I might just need to start a new category for this blog for reviews of smart, app-driven devices. I’ve written about smart fire alarms, a smart umbrella, a front door lock, and now, a doorbell, the SkyBell. My favorite features are:
The connected camera. This is the obvious advantage over both a regular doorbell and the peephole, which required the viewer to really get close to the door in order to hopefully see the person on the other side. The SkyBell also has a motion detector and can detect a person at the front door without them even ringing the bell. The camera can also rotate, tilt, and “see” in the dark, removing the need to turn on a light. All this happens without the person at the front door aware that they are being observed or knowing if anyone at home, and that is a huge benefit. The camera can also be turned on independently of any trigger.
Multiple users can connect to one SkyBell. Authorized users can see who is at the front door at the same time via an app. The first person to answer is able to talk with the person at the front door. Again, this is another feature that leaves the person at the front door unaware of who is inside the house and, more importantly, who isn’t.
Installation is easy. The SkyBell seems quite rugged, difficult to remove without tools, and it works with existing low-voltage wiring. Definitely a plus.
I would like to see a few more features:
Recording and logging visitors. Either video recording or, coupled with face detection, a photo of every visitor. At some point everyone looks at the doorbell, right?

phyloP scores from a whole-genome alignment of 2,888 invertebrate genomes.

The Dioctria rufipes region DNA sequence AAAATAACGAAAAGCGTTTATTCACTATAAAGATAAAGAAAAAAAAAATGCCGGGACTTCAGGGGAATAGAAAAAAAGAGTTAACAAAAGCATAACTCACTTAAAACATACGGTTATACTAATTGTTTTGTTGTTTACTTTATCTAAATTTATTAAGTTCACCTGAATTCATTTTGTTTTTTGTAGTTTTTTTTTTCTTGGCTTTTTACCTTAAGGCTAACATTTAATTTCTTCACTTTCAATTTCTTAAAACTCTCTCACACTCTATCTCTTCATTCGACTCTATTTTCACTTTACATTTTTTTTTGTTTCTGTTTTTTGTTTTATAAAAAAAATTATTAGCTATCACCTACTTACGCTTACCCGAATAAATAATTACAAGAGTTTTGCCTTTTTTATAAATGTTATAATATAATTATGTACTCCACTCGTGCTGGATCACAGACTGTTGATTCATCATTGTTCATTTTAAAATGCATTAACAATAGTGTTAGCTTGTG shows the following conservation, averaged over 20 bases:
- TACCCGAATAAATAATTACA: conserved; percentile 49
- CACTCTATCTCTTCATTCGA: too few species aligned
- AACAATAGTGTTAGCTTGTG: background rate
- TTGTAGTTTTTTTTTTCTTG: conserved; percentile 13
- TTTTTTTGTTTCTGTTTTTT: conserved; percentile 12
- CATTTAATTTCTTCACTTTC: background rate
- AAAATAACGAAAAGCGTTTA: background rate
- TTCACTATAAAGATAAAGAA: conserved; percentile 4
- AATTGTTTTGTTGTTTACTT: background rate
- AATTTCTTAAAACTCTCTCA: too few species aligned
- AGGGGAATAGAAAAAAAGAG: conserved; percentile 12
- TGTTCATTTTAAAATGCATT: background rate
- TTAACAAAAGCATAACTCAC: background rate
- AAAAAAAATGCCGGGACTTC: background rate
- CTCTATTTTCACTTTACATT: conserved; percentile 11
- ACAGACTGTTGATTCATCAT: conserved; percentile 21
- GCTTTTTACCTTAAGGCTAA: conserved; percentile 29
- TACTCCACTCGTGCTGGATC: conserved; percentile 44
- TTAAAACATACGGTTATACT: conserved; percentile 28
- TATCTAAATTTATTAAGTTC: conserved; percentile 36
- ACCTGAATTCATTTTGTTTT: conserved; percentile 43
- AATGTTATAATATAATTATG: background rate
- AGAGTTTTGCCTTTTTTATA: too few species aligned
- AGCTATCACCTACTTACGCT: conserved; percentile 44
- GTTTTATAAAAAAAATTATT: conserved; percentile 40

Connectivity with other smart devices. Nest fire alarms can communicate with sprinklers (albeit outdoor ones.) Can the SkyBell communicate with door locks?
When I wrote about a new front door lock a few weeks ago I discussed the potential trade-off smart, app-enhanced devices are asking users to make. The door look asked users to take a risk (a big risk in my opinion) that the front door lock might accidentally open in return for a relatively minor benefit: touch-less door opening. The Nest smart thermostat, on the other hand, offers a great advantage in energy savings in return for no risk at all. The SkyBell is more on the Nest side of the trade-off spectrum, requiring almost no compromise in return for a greater sense of security.
One final note: all of the smart devices are more expensive than their “dumb” counterparts. The SkyBell is $199, a simple doorbell costs $11 but an intercom with a camera, indoor screen, speaker and microphone costs significantly more. In addition to the higher cost, there is a privacy price to pay. After all, smart devices compromise privacy by sharing details and information that were never even tracked before. For SkyBell,I’d be willing to pay that price for the security it offers.